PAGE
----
The Book that Trayvon's Parents Should Write
"Trayvon Martin's Parents Are Planning a Book" -- so reads the headline of a gentle December 13 article in the New York Times. The Times obviously found it newsworthy that the parents of the slain teen, Sybrina Fulton and Tracy Martin, met with publishing executives this week to shop a book about their son.
Reporter Julie Bosman wrote in hushed tones about "the somber and moving meeting" the parents had with their agent and several publishers. Although "faith" will be a central element of the book, Bosman acknowledged that it "has the potential to attract major media attention, especially on cable television, which exhaustively covered the fatal shooting and subsequent trial."
I read this story with particular interest, as those same cable channels have had less than zero interest in the honest account I wrote about the Zimmerman case, If I Had A Son: Race, Guns, and the Railroading of George Zimmerman.
I suspect that Juror B37 would read this story with interest as well. In the aftermath of the trial, the female juror contracted with a Seattle literary agent who specializes in books about controversial trials. Within one day of this contract becoming news, however, the agent rescinded her offer "after careful consideration."
What prompted the reconsideration was almost assuredly fear. As the Washington Post reported uncritically, a Twitter movement leveraged "the mass fury" of those observers who were "appalled that anyone would seek to profit off the trial" and unnerved both the agent and the juror. Being sequestered "shielded me from the depth of pain that exists among the general public over every aspect of this case," Juror B37 confessed in a public apology.
Thank goodness for low-information citizens and the sequestering of the jury. Like several others, Juror B29, the one non-white on the six-woman jury, knew almost nothing about the case coming in. As she admitted, her cursory attention to the shooting led her to believe that the seventeen-year-old Martin was only twelve or thirteen at the time of the shooting. She preferred reality TV to the news, The Real Housewives of New Jersey being her favorite.
It is unlikely that B29 would have voted to acquit George Zimmerman had she known what awaited her. "My whole life has fallen apart," Maddy told Inside Edition's Les Trent three months after the trial. "I've had death threats. On Facebook, someone wrote I'm gonna feel the same pain as Trayvon Martin's mom. Which means I'm gonna lose my son."
In their rush to send a transparently innocent man to prison for the rest of his life, the major media spared their respective audiences just about all knowledge of Martin's troubled past. Judge Debra Nelson spared the Zimmerman jury that same knowledge. Had the jurors known, they would not be feeling guilty today.
Martin's parents have the opportunity to set the record straight. According to the Times, they intend "to write a book that gives the full picture of their son." If so, they would do the public a service if they discovered what it was that inspired Martin's unprovoked attack on Zimmerman that rainy night in Florida.
Now that the media have finally acknowledged the "knock out game," the parents might ask whether their son was playing that "game." To find out, they might demand an honest sit-down with the one person who would know: Rachel Jeantel, the girl with whom their son was speaking up until the moment of his death. Was she really imploring their son to run, or was she urging him to sucker-punch that "creepy ass cracka?"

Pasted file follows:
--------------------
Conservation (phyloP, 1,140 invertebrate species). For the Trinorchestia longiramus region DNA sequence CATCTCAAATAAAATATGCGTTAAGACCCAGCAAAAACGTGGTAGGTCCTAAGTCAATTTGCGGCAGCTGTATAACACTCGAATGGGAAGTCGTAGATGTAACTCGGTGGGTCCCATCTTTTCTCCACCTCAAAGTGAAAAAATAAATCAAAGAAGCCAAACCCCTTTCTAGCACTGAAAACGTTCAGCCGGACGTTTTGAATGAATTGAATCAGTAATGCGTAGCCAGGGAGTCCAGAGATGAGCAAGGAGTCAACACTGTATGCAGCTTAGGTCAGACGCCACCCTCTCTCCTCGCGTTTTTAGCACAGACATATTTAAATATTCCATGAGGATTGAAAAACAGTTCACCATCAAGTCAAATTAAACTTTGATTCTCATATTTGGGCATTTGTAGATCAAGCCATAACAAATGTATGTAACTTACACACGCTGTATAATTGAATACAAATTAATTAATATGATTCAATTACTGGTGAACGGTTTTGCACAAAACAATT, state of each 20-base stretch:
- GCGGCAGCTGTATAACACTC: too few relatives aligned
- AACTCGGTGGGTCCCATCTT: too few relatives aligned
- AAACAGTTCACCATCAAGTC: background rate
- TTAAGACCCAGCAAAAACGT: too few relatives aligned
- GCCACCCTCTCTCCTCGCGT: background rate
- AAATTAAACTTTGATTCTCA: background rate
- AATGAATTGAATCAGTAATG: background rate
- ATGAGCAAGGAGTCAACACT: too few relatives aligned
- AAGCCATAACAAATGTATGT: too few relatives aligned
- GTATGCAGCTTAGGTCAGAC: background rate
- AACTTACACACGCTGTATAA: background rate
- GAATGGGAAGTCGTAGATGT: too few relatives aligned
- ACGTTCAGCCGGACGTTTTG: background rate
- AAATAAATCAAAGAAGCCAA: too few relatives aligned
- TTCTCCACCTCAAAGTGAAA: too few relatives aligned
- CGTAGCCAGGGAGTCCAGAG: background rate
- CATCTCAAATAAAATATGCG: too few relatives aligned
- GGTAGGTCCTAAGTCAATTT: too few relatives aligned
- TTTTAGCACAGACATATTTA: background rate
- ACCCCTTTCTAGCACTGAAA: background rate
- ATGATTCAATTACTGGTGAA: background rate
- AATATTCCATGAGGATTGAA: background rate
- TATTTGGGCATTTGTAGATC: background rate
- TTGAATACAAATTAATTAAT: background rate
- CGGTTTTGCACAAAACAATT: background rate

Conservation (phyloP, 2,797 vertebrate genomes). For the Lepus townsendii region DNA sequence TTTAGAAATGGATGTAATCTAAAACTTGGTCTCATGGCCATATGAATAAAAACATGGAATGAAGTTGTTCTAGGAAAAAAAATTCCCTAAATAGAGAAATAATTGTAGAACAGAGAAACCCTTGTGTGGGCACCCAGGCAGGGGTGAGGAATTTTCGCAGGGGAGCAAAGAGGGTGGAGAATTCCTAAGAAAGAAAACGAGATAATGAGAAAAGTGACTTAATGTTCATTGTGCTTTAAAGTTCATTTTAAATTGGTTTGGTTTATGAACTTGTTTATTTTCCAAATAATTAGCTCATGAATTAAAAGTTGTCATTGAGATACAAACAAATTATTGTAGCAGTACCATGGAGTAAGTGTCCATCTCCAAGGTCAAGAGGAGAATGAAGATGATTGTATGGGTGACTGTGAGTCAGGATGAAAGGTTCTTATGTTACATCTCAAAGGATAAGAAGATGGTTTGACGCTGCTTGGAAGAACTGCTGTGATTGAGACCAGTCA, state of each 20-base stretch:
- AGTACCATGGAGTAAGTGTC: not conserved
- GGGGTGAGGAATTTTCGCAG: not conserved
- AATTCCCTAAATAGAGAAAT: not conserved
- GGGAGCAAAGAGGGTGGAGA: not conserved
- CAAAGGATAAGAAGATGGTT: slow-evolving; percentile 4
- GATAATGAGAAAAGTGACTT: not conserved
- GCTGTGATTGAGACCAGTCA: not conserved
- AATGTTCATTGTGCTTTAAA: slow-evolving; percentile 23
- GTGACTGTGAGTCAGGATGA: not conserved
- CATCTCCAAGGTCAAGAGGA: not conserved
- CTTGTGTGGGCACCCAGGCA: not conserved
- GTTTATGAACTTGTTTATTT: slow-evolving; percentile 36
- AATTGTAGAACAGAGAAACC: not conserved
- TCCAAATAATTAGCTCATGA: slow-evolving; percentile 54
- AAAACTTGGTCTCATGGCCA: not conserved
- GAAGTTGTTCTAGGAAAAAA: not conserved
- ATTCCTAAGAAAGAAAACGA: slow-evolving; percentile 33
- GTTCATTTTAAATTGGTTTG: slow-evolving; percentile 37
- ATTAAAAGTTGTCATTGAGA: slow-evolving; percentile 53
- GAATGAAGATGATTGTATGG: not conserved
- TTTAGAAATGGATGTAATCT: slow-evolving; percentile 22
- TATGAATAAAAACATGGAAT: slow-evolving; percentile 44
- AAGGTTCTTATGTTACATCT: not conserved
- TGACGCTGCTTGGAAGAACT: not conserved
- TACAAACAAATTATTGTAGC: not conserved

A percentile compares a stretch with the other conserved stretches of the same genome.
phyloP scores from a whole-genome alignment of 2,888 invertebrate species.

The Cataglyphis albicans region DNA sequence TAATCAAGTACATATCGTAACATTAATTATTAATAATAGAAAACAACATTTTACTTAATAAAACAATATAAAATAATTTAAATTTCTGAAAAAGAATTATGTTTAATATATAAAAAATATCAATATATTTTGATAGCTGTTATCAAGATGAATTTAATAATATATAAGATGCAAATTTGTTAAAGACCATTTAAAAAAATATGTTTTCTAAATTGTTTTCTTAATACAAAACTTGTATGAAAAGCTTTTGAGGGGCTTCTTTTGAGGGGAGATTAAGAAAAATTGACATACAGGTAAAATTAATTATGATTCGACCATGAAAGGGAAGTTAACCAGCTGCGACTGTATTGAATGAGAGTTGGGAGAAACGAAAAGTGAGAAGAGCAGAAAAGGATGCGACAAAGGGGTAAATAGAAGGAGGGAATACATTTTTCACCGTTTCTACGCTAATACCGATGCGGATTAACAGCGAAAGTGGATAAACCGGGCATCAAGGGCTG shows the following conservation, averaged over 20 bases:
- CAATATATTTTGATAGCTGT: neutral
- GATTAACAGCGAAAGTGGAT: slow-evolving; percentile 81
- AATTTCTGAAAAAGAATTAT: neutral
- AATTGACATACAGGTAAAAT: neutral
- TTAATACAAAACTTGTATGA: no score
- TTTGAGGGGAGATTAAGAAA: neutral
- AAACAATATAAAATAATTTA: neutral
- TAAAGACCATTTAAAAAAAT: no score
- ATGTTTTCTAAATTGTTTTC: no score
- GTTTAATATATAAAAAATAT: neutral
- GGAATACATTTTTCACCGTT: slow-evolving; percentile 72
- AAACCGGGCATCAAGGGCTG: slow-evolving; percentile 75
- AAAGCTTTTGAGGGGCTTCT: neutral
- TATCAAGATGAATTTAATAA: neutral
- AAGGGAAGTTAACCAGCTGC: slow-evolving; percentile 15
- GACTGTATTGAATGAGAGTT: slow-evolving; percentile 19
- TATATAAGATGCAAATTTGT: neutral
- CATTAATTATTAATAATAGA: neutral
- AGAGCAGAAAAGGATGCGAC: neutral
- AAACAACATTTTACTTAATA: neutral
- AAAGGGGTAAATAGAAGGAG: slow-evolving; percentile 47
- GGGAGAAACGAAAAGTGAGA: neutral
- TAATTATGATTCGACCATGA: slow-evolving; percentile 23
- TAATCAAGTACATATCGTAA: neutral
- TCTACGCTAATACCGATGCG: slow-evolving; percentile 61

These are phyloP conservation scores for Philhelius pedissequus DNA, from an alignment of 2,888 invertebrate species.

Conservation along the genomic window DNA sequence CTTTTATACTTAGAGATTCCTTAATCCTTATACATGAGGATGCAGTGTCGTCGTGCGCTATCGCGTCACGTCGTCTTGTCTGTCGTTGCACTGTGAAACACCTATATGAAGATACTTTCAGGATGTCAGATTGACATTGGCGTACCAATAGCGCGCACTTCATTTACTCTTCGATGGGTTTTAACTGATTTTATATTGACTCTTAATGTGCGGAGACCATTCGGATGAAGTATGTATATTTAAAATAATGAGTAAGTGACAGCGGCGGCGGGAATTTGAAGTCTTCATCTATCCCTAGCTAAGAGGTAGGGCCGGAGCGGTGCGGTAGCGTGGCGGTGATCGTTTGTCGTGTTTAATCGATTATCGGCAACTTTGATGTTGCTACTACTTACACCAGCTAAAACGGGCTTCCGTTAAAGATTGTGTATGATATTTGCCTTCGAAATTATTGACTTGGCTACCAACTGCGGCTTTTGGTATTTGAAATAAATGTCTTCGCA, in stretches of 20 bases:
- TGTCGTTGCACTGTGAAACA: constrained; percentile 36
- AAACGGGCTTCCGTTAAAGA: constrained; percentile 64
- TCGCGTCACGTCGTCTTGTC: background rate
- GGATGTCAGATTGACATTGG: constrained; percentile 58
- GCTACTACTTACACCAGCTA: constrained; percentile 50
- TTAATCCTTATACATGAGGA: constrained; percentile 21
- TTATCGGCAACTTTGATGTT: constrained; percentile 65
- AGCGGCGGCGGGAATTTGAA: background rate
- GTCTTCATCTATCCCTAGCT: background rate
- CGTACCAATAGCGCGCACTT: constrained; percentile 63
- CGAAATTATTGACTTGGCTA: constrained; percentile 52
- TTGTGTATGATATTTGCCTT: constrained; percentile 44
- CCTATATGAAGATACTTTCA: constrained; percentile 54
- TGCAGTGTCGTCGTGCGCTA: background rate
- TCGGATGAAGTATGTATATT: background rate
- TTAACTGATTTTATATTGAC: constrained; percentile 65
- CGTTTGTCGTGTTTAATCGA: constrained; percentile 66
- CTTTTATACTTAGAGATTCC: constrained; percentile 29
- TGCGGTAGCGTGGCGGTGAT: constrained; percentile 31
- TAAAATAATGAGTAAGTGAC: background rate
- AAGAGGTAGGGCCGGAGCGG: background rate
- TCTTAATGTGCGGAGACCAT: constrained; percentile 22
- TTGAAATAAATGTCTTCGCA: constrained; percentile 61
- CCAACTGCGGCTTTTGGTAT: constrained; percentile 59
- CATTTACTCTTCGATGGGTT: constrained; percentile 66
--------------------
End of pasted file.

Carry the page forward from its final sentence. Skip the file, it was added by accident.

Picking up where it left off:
Sucker-punch Zimmerman, a man nearly half a foot shorter, is what Martin did. The evidence was overwhelming, which is why the jurors voted to acquit, not even knowing that Martin was an aspiring mixed martial artist who pouted if his opponents did not "b[leed] nuff."
Martin's mother knew about the fighting. The day after one fight, just months before his death, Martin told a friend that she "just kicked me out" and that he had to move in with his father. When the friend asked why, Martin answered, "Da police caught me outta skool." Said the friend, "U a hoodlum." "Naw," said Martin. "I'm a gangsta."
To get the "full picture" of their son, the parents might also want to speak to that cousin of Martin's who tweeted just five days before his death, "Yu aint tell me you swung on a bus driver." If possible, they might also want to talk to that bus driver.
The parents should certainly talk to the Miami-Dade Schools Police Department (M-DSPD) that had apprehended Martin out of school and in school as well. They should demand to know why the officers did not tell them that they caught their son with twelve pieces of stolen women's jewelry, a watch, and a "burglary tool" shortly before his death.
Perhaps when Zimmerman reported to the dispatcher, "This guy looks like he's up to no good or he's on drugs or something. It's raining and he's just walking around looking about," Martin was, in fact, up to no good. As the toxicologist reported, he was certainly high.
In this regard, one question that the parents must ask is what prompted their son to venture out in the rain to buy Skittles and watermelon fruit juice cooler (not iced tea). They might also question those three young hoods he met up with in the 7-11.
The hardest question the parents will have to ask is what effect did their multiple divorces have on the development of their son. A full picture cannot ignore the fact that in his final months, Martin was being shuttled from one house to another, unwanted and barely tolerated.
Much is at stake. In the nearly two years since Trayvon Martin was shot, more than 10,000 African-Americans have been murdered, most of them young and male and the great majority by young black males. In telling the truth about their son's death, Martin's parents could save many a life. The publishers, however, will expect them to perpetuate the fiction.